Atopic dermatitis is commonly associated with food allergy. In addition to skin prick tests (SPTs) and measurements of specific IgE levels, the atopy patch test (APT) has recently been introduced into the diagnostic procedure for food allergy.
Our aim was to evaluate whether a combination of allergologic tests could improve the prognostic value of the individual tests for positive food challenge results. We hypothesized that the combination of a positive APT result plus proof of specific IgE, a positive SPT result, or both would render double-blind, placebo-controlled, food challenges unnecessary.
One hundred seventy-three double-blind, placebo-controlled, food challenges were performed in 98 children (median age, 13 months) with atopic dermatitis. All children were subjected to SPTs, APTs, and determination of specific IgE. Sensitivity, specificity, and positive and negative predictive values were calculated.
Ninety-five (55%) of 173 oral provocations were assessed as positive. For evaluating suspected cow's milk (CM) allergy, the APT was the best single predictive test (positive predictive value [PPV], 95%), and the combination of a positive APT result with evidence of specific IgE or an APT result together with a positive skin prick test response optimized the PPV to 100%. For hen's egg (HE) allergy, the APT was also the best single predictive test (PPV, 94%). The combination of 2 or more tests did not exceed the APT's predictive value. In both CM and HE challenges, the predictability of oral challenges depended on the level of specific IgE. For wheat allergy, the APT proved to be the most reliable test, and the PPV of 94% could not be improved by a combination with other allergologic tests.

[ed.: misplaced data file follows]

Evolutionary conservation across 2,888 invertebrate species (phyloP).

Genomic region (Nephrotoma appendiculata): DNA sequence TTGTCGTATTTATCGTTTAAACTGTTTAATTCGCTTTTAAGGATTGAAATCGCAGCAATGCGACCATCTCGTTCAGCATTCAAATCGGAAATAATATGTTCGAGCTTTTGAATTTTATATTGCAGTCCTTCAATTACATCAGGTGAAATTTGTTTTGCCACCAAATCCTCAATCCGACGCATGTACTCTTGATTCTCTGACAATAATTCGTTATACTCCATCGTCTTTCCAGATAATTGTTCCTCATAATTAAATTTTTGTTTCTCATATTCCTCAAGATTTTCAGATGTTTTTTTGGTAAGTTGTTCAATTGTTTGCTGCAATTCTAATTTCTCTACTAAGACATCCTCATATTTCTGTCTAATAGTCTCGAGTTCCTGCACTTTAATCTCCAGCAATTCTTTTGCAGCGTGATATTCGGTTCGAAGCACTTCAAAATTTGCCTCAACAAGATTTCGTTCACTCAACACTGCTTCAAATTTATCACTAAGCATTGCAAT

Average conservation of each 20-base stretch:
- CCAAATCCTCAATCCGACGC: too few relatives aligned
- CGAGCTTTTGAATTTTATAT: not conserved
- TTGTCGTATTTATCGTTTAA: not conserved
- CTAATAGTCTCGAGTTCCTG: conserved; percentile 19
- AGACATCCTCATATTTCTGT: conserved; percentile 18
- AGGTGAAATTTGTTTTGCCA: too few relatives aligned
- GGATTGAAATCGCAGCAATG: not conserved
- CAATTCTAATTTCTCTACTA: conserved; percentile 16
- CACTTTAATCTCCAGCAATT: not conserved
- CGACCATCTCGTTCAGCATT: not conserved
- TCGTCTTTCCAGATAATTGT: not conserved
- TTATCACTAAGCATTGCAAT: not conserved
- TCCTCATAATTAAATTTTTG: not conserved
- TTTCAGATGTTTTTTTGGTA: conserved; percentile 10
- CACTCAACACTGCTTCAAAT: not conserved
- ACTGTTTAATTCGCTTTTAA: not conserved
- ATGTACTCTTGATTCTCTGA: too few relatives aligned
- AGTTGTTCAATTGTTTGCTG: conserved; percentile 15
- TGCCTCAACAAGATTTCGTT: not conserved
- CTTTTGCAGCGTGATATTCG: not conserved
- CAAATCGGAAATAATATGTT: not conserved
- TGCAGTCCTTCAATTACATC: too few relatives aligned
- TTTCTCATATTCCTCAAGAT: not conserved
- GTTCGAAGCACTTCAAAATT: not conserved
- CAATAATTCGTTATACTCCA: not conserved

The combination of positive APT results and measurement of levels of specific IgE (CM, > or = 0.35 kU/L; HE, > or = 17.5 kU/L) makes double-blind, placebo-controlled, food challenges superfluous for suspected CM and HE allergy.